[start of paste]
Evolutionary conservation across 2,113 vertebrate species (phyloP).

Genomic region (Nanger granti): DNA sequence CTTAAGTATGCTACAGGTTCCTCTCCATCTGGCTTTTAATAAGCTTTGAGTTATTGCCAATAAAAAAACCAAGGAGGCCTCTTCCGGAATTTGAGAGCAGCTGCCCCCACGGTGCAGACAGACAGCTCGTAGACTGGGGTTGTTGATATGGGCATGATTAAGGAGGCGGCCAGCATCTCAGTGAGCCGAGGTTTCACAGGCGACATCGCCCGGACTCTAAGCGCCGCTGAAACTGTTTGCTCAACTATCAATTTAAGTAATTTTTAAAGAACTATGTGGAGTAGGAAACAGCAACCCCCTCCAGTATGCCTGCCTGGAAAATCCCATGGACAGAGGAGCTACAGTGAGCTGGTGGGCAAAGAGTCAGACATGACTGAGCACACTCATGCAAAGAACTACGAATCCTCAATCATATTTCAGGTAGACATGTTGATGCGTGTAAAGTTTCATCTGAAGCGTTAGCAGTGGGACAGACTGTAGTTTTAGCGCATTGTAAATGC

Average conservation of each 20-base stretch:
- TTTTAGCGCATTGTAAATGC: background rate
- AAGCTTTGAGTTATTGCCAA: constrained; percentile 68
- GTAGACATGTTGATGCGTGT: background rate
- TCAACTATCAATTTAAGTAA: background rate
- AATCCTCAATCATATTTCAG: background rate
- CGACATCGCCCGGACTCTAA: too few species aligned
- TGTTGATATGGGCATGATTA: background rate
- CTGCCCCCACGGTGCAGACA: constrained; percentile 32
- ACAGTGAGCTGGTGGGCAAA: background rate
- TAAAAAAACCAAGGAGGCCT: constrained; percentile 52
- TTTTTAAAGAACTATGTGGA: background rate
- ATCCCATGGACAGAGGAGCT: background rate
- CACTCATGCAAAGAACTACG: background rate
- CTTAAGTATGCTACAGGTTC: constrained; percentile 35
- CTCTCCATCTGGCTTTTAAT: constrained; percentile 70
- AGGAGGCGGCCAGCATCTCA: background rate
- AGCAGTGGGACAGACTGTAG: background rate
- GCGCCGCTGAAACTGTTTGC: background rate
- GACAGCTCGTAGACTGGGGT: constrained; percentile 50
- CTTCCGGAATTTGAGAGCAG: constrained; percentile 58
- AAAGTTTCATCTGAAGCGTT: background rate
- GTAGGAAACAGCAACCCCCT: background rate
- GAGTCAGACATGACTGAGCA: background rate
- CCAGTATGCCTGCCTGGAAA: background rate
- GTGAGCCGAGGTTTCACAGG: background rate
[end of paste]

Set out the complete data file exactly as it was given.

Evolutionary conservation across 2,113 vertebrate species (phyloP).

Genomic region (Nanger granti): DNA sequence CTTAAGTATGCTACAGGTTCCTCTCCATCTGGCTTTTAATAAGCTTTGAGTTATTGCCAATAAAAAAACCAAGGAGGCCTCTTCCGGAATTTGAGAGCAGCTGCCCCCACGGTGCAGACAGACAGCTCGTAGACTGGGGTTGTTGATATGGGCATGATTAAGGAGGCGGCCAGCATCTCAGTGAGCCGAGGTTTCACAGGCGACATCGCCCGGACTCTAAGCGCCGCTGAAACTGTTTGCTCAACTATCAATTTAAGTAATTTTTAAAGAACTATGTGGAGTAGGAAACAGCAACCCCCTCCAGTATGCCTGCCTGGAAAATCCCATGGACAGAGGAGCTACAGTGAGCTGGTGGGCAAAGAGTCAGACATGACTGAGCACACTCATGCAAAGAACTACGAATCCTCAATCATATTTCAGGTAGACATGTTGATGCGTGTAAAGTTTCATCTGAAGCGTTAGCAGTGGGACAGACTGTAGTTTTAGCGCATTGTAAATGC

Average conservation of each 20-base stretch:
- TTTTAGCGCATTGTAAATGC: background rate
- AAGCTTTGAGTTATTGCCAA: constrained; percentile 68
- GTAGACATGTTGATGCGTGT: background rate
- TCAACTATCAATTTAAGTAA: background rate
- AATCCTCAATCATATTTCAG: background rate
- CGACATCGCCCGGACTCTAA: too few species aligned
- TGTTGATATGGGCATGATTA: background rate
- CTGCCCCCACGGTGCAGACA: constrained; percentile 32
- ACAGTGAGCTGGTGGGCAAA: background rate
- TAAAAAAACCAAGGAGGCCT: constrained; percentile 52
- TTTTTAAAGAACTATGTGGA: background rate
- ATCCCATGGACAGAGGAGCT: background rate
- CACTCATGCAAAGAACTACG: background rate
- CTTAAGTATGCTACAGGTTC: constrained; percentile 35
- CTCTCCATCTGGCTTTTAAT: constrained; percentile 70
- AGGAGGCGGCCAGCATCTCA: background rate
- AGCAGTGGGACAGACTGTAG: background rate
- GCGCCGCTGAAACTGTTTGC: background rate
- GACAGCTCGTAGACTGGGGT: constrained; percentile 50
- CTTCCGGAATTTGAGAGCAG: constrained; percentile 58
- AAAGTTTCATCTGAAGCGTT: background rate
- GTAGGAAACAGCAACCCCCT: background rate
- GAGTCAGACATGACTGAGCA: background rate
- CCAGTATGCCTGCCTGGAAA: background rate
- GTGAGCCGAGGTTTCACAGG: background rate